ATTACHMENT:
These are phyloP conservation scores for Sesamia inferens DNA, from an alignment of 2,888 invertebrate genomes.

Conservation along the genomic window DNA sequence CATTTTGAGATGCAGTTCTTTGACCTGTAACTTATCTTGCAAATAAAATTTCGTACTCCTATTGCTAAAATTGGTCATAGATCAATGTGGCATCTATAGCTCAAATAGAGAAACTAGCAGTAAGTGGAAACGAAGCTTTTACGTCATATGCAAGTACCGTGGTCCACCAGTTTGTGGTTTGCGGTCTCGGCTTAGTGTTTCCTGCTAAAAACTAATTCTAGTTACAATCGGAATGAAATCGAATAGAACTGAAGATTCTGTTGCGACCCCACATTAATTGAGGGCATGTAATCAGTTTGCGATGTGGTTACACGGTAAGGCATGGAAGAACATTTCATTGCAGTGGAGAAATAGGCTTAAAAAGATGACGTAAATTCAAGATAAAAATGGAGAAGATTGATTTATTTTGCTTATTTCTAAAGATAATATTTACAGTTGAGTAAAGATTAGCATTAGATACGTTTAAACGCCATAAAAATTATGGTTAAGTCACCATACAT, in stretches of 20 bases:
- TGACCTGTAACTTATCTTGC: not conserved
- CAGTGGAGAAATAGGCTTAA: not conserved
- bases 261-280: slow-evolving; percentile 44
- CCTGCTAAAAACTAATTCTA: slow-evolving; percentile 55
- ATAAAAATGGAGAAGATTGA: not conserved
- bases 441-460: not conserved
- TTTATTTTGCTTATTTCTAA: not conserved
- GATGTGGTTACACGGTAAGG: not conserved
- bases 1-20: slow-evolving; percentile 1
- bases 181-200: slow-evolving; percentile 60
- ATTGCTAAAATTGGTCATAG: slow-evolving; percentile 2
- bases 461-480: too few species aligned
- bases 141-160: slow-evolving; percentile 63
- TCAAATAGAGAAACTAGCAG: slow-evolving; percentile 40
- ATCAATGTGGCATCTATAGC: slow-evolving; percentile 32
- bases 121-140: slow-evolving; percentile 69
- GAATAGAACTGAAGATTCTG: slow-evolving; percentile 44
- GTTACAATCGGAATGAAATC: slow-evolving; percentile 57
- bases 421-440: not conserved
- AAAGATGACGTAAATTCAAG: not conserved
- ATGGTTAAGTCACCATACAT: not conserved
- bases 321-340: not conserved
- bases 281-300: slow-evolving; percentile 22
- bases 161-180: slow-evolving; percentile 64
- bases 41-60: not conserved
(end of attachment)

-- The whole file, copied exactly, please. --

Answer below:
These are phyloP conservation scores for Sesamia inferens DNA, from an alignment of 2,888 invertebrate genomes.

Conservation along the genomic window DNA sequence CATTTTGAGATGCAGTTCTTTGACCTGTAACTTATCTTGCAAATAAAATTTCGTACTCCTATTGCTAAAATTGGTCATAGATCAATGTGGCATCTATAGCTCAAATAGAGAAACTAGCAGTAAGTGGAAACGAAGCTTTTACGTCATATGCAAGTACCGTGGTCCACCAGTTTGTGGTTTGCGGTCTCGGCTTAGTGTTTCCTGCTAAAAACTAATTCTAGTTACAATCGGAATGAAATCGAATAGAACTGAAGATTCTGTTGCGACCCCACATTAATTGAGGGCATGTAATCAGTTTGCGATGTGGTTACACGGTAAGGCATGGAAGAACATTTCATTGCAGTGGAGAAATAGGCTTAAAAAGATGACGTAAATTCAAGATAAAAATGGAGAAGATTGATTTATTTTGCTTATTTCTAAAGATAATATTTACAGTTGAGTAAAGATTAGCATTAGATACGTTTAAACGCCATAAAAATTATGGTTAAGTCACCATACAT, in stretches of 20 bases:
- TGACCTGTAACTTATCTTGC: not conserved
- CAGTGGAGAAATAGGCTTAA: not conserved
- bases 261-280: slow-evolving; percentile 44
- CCTGCTAAAAACTAATTCTA: slow-evolving; percentile 55
- ATAAAAATGGAGAAGATTGA: not conserved
- bases 441-460: not conserved
- TTTATTTTGCTTATTTCTAA: not conserved
- GATGTGGTTACACGGTAAGG: not conserved
- bases 1-20: slow-evolving; percentile 1
- bases 181-200: slow-evolving; percentile 60
- ATTGCTAAAATTGGTCATAG: slow-evolving; percentile 2
- bases 461-480: too few species aligned
- bases 141-160: slow-evolving; percentile 63
- TCAAATAGAGAAACTAGCAG: slow-evolving; percentile 40
- ATCAATGTGGCATCTATAGC: slow-evolving; percentile 32
- bases 121-140: slow-evolving; percentile 69
- GAATAGAACTGAAGATTCTG: slow-evolving; percentile 44
- GTTACAATCGGAATGAAATC: slow-evolving; percentile 57
- bases 421-440: not conserved
- AAAGATGACGTAAATTCAAG: not conserved
- ATGGTTAAGTCACCATACAT: not conserved
- bases 321-340: not conserved
- bases 281-300: slow-evolving; percentile 22
- bases 161-180: slow-evolving; percentile 64
- bases 41-60: not conserved